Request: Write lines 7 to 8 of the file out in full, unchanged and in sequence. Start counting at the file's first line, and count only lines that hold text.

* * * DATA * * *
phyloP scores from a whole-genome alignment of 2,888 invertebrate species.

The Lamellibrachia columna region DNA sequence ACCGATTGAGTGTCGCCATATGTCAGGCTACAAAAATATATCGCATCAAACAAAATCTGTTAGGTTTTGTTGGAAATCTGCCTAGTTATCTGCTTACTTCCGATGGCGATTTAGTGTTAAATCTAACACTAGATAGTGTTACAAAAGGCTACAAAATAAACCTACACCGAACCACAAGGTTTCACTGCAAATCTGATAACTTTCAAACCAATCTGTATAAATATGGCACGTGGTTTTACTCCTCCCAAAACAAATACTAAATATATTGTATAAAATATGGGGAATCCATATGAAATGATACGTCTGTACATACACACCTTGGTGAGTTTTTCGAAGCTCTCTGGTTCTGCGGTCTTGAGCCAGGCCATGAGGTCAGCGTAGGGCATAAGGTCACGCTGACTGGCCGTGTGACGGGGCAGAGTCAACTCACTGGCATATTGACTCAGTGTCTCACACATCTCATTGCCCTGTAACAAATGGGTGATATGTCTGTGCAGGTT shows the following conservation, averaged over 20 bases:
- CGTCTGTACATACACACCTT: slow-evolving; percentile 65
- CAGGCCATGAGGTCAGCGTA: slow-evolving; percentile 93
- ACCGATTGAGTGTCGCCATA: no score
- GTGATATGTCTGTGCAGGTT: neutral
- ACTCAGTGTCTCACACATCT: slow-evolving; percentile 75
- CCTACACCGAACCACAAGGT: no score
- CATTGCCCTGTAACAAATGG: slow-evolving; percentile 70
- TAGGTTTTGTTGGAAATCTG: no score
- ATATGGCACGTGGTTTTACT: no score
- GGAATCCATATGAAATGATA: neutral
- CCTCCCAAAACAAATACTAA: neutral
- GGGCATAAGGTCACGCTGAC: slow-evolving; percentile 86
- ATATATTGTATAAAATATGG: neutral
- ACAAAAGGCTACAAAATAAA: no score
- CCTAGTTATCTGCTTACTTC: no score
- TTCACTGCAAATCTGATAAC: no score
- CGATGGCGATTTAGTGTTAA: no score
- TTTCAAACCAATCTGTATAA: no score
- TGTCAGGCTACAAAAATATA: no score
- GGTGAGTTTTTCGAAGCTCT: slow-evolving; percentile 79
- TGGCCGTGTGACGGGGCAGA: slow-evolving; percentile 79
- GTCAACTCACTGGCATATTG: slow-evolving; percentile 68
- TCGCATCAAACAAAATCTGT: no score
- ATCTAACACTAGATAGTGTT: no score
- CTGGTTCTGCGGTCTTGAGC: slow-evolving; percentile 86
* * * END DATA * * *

- ACTCAGTGTCTCACACATCT: slow-evolving; percentile 75
- CCTACACCGAACCACAAGGT: no score